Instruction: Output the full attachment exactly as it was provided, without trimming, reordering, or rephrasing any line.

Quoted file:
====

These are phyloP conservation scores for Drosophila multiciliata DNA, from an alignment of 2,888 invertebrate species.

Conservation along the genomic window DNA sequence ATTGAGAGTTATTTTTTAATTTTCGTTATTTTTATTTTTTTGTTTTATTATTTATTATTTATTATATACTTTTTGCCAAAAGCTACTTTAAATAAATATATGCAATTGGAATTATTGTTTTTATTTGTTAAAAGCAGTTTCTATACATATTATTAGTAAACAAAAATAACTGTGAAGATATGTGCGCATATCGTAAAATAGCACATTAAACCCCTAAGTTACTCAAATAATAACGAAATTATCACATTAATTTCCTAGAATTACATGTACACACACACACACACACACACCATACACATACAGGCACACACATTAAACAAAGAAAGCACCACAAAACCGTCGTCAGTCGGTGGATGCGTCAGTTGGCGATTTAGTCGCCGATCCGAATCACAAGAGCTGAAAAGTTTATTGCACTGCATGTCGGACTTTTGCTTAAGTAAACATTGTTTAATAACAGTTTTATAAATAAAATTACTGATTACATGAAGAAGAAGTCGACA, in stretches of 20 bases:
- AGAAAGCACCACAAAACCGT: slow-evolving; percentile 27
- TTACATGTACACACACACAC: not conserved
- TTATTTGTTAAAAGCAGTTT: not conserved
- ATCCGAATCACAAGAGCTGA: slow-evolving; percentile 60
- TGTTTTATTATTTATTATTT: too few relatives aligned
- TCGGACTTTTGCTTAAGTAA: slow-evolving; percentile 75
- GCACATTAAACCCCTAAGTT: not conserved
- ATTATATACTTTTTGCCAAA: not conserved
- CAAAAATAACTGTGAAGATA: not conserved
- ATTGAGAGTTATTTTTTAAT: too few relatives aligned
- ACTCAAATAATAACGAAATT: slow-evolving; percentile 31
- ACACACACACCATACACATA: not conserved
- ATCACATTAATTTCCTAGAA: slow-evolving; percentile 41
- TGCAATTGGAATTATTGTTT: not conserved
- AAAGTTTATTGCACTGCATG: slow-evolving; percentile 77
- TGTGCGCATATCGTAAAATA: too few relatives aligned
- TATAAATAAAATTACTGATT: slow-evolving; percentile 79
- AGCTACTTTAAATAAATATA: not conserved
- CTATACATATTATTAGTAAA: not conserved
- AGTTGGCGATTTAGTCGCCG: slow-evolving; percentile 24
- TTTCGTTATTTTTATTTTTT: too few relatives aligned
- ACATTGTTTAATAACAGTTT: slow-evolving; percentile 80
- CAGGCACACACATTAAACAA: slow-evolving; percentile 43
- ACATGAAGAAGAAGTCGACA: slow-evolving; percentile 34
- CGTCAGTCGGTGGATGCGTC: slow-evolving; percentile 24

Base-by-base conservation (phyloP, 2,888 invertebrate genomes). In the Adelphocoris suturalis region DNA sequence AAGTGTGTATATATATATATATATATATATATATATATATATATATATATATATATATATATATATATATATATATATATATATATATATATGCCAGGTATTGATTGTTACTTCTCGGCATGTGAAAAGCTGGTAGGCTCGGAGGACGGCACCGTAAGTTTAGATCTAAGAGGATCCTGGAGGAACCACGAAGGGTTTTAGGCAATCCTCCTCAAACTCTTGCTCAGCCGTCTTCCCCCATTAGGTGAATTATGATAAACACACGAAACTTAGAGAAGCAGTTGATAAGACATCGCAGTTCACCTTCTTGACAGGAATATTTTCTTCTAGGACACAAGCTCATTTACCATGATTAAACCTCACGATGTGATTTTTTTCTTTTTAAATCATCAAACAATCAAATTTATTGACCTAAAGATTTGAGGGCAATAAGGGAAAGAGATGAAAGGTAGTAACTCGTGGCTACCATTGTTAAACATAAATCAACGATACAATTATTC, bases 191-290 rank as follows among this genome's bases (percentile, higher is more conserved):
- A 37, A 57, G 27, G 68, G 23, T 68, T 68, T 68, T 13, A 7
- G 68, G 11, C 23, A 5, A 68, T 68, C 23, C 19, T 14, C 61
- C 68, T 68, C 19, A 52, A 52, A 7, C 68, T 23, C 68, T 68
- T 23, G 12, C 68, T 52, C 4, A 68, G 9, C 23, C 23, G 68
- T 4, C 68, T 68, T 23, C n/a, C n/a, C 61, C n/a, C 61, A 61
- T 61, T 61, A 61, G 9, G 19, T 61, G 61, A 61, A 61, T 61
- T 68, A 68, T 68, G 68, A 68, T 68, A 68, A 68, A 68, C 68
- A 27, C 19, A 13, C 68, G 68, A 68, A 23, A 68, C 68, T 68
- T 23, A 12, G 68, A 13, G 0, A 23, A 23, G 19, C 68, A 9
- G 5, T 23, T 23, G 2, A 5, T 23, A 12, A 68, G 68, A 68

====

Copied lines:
These are phyloP conservation scores for Drosophila multiciliata DNA, from an alignment of 2,888 invertebrate species.

Conservation along the genomic window DNA sequence ATTGAGAGTTATTTTTTAATTTTCGTTATTTTTATTTTTTTGTTTTATTATTTATTATTTATTATATACTTTTTGCCAAAAGCTACTTTAAATAAATATATGCAATTGGAATTATTGTTTTTATTTGTTAAAAGCAGTTTCTATACATATTATTAGTAAACAAAAATAACTGTGAAGATATGTGCGCATATCGTAAAATAGCACATTAAACCCCTAAGTTACTCAAATAATAACGAAATTATCACATTAATTTCCTAGAATTACATGTACACACACACACACACACACACCATACACATACAGGCACACACATTAAACAAAGAAAGCACCACAAAACCGTCGTCAGTCGGTGGATGCGTCAGTTGGCGATTTAGTCGCCGATCCGAATCACAAGAGCTGAAAAGTTTATTGCACTGCATGTCGGACTTTTGCTTAAGTAAACATTGTTTAATAACAGTTTTATAAATAAAATTACTGATTACATGAAGAAGAAGTCGACA, in stretches of 20 bases:
- AGAAAGCACCACAAAACCGT: slow-evolving; percentile 27
- TTACATGTACACACACACAC: not conserved
- TTATTTGTTAAAAGCAGTTT: not conserved
- ATCCGAATCACAAGAGCTGA: slow-evolving; percentile 60
- TGTTTTATTATTTATTATTT: too few relatives aligned
- TCGGACTTTTGCTTAAGTAA: slow-evolving; percentile 75
- GCACATTAAACCCCTAAGTT: not conserved
- ATTATATACTTTTTGCCAAA: not conserved
- CAAAAATAACTGTGAAGATA: not conserved
- ATTGAGAGTTATTTTTTAAT: too few relatives aligned
- ACTCAAATAATAACGAAATT: slow-evolving; percentile 31
- ACACACACACCATACACATA: not conserved
- ATCACATTAATTTCCTAGAA: slow-evolving; percentile 41
- TGCAATTGGAATTATTGTTT: not conserved
- AAAGTTTATTGCACTGCATG: slow-evolving; percentile 77
- TGTGCGCATATCGTAAAATA: too few relatives aligned
- TATAAATAAAATTACTGATT: slow-evolving; percentile 79
- AGCTACTTTAAATAAATATA: not conserved
- CTATACATATTATTAGTAAA: not conserved
- AGTTGGCGATTTAGTCGCCG: slow-evolving; percentile 24
- TTTCGTTATTTTTATTTTTT: too few relatives aligned
- ACATTGTTTAATAACAGTTT: slow-evolving; percentile 80
- CAGGCACACACATTAAACAA: slow-evolving; percentile 43
- ACATGAAGAAGAAGTCGACA: slow-evolving; percentile 34
- CGTCAGTCGGTGGATGCGTC: slow-evolving; percentile 24

Base-by-base conservation (phyloP, 2,888 invertebrate genomes). In the Adelphocoris suturalis region DNA sequence AAGTGTGTATATATATATATATATATATATATATATATATATATATATATATATATATATATATATATATATATATATATATATATATATATGCCAGGTATTGATTGTTACTTCTCGGCATGTGAAAAGCTGGTAGGCTCGGAGGACGGCACCGTAAGTTTAGATCTAAGAGGATCCTGGAGGAACCACGAAGGGTTTTAGGCAATCCTCCTCAAACTCTTGCTCAGCCGTCTTCCCCCATTAGGTGAATTATGATAAACACACGAAACTTAGAGAAGCAGTTGATAAGACATCGCAGTTCACCTTCTTGACAGGAATATTTTCTTCTAGGACACAAGCTCATTTACCATGATTAAACCTCACGATGTGATTTTTTTCTTTTTAAATCATCAAACAATCAAATTTATTGACCTAAAGATTTGAGGGCAATAAGGGAAAGAGATGAAAGGTAGTAACTCGTGGCTACCATTGTTAAACATAAATCAACGATACAATTATTC, bases 191-290 rank as follows among this genome's bases (percentile, higher is more conserved):
- A 37, A 57, G 27, G 68, G 23, T 68, T 68, T 68, T 13, A 7
- G 68, G 11, C 23, A 5, A 68, T 68, C 23, C 19, T 14, C 61
- C 68, T 68, C 19, A 52, A 52, A 7, C 68, T 23, C 68, T 68
- T 23, G 12, C 68, T 52, C 4, A 68, G 9, C 23, C 23, G 68
- T 4, C 68, T 68, T 23, C n/a, C n/a, C 61, C n/a, C 61, A 61
- T 61, T 61, A 61, G 9, G 19, T 61, G 61, A 61, A 61, T 61
- T 68, A 68, T 68, G 68, A 68, T 68, A 68, A 68, A 68, C 68
- A 27, C 19, A 13, C 68, G 68, A 68, A 23, A 68, C 68, T 68
- T 23, A 12, G 68, A 13, G 0, A 23, A 23, G 19, C 68, A 9
- G 5, T 23, T 23, G 2, A 5, T 23, A 12, A 68, G 68, A 68